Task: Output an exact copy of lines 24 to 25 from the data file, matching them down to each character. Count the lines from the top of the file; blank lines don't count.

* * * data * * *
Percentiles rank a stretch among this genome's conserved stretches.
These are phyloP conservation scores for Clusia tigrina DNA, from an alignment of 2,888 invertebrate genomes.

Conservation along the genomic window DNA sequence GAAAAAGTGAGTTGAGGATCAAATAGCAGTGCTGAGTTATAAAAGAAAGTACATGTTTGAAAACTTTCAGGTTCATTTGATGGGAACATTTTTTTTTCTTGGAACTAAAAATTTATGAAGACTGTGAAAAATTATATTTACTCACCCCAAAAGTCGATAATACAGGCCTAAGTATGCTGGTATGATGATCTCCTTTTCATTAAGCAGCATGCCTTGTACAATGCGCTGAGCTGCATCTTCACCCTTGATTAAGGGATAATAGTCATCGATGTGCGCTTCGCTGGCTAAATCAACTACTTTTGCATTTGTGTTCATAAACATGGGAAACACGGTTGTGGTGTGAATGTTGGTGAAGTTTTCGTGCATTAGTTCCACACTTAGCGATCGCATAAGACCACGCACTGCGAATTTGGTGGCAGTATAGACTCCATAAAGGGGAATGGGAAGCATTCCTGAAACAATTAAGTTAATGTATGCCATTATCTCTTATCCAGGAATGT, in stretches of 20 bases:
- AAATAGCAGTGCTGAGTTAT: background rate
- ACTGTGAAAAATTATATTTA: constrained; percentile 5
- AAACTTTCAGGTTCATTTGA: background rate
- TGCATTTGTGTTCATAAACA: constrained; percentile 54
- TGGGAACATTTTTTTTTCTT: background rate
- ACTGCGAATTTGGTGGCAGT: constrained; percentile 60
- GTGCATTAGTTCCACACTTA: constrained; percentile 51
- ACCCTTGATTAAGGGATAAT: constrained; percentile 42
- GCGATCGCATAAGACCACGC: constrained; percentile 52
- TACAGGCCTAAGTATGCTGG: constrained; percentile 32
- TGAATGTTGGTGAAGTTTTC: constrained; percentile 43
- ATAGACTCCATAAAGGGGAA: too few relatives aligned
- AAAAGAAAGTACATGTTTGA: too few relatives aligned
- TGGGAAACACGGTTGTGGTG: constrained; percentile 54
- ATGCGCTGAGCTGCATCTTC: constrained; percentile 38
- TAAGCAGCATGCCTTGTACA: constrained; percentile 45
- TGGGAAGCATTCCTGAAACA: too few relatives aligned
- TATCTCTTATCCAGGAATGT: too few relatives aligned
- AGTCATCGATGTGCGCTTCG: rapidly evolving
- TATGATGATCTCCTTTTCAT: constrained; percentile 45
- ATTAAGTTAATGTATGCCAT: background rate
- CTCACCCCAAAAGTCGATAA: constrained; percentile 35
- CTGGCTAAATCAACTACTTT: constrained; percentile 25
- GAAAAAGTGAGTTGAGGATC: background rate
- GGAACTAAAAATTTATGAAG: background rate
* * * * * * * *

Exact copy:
- ATTAAGTTAATGTATGCCAT: background rate
- CTCACCCCAAAAGTCGATAA: constrained; percentile 35